Best Interests of a Child Can Override Other Factors, Including Biology
The case of Mumma v. Aguirre provides insight into how courts apply the best interest standard. Estella was born to Pedro and Cecilia while Pedro was married to Anna. Cecilia gave up five-day-old Estella to Pedro at the urging of her priest. Pedro took Estella home to Anna, told Anna the child’s mother was dead, and told Anna she had to accept the child, or Pedro would leave with the child. Anna accepted the child as her own and kept Pedro around too.
During the 2½ years after the divorce from Anna, Pedro introduced Estella to Cecilia during his visitation. Pedro and Cecilia amended Estella’s birth certificate to change her last name from Cecilia’s unmarried name (Garcia) to Pedro’s last name (Aguirre). After five years, Anna filed for divorce from Pedro because he started seeing Cecilia again and had another baby with her. Pedro and Anna’s divorce awarded Anna custody of the three children between Pedro and Anna, as well as Estella with Pedro having a right of visitation. Pedro filed to modify his divorce decree to give custody of Estella to himself and Cecilia.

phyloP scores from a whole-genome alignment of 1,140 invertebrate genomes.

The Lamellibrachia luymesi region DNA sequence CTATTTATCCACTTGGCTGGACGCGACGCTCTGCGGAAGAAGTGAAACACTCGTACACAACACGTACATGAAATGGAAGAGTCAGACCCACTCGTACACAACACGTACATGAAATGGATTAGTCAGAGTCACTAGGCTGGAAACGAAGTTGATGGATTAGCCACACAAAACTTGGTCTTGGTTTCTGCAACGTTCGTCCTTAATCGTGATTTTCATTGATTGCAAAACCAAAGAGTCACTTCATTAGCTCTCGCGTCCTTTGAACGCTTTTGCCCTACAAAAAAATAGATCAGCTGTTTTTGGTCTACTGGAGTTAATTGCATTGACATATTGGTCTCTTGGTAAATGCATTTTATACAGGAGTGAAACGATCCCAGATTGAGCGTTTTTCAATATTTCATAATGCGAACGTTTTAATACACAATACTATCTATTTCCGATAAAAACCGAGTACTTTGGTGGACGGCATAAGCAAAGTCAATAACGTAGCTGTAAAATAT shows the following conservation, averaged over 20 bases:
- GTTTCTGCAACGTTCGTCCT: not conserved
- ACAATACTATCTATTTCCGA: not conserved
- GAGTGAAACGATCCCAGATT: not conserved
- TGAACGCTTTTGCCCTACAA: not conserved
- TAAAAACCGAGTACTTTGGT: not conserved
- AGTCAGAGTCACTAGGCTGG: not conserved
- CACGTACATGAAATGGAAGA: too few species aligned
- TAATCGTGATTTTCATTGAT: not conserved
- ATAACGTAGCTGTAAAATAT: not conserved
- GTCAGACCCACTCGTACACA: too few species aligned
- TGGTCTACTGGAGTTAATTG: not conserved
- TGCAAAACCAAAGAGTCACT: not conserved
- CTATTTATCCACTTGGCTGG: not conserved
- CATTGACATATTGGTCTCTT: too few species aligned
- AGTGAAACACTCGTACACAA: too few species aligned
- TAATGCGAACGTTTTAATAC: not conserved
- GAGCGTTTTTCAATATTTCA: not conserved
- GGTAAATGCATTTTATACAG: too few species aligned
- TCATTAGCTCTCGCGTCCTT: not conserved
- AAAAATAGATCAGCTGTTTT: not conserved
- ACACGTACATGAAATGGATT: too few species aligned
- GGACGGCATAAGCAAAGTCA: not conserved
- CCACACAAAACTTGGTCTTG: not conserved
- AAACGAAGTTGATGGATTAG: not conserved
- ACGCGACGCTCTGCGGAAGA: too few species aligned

The trial court weighed heavily all of the competing interests and decided to leave custody with Anna and allow Pedro and Cecelia visitation. Upon review, Texas Supreme Court Chief Justice Calvert balanced the normally inviolate right of “natural parents” to have custody of their children against the right of the child to stability and ultimately weighed in favour of the child’s stability, both with Anna and with her half-siblings, with whom she had been reared.
Michelle May O’Neil, president of O’Neil Attorneys and a Certified Family Law Specialist by the Texas Board of Legal Specialization, is nationally recognized as a leader in family law. She focuses on child-custody disputes, complex marital-property litigation, and family-law appeals. May also acts as a mediator for other attorneys in resolving family-law disputes.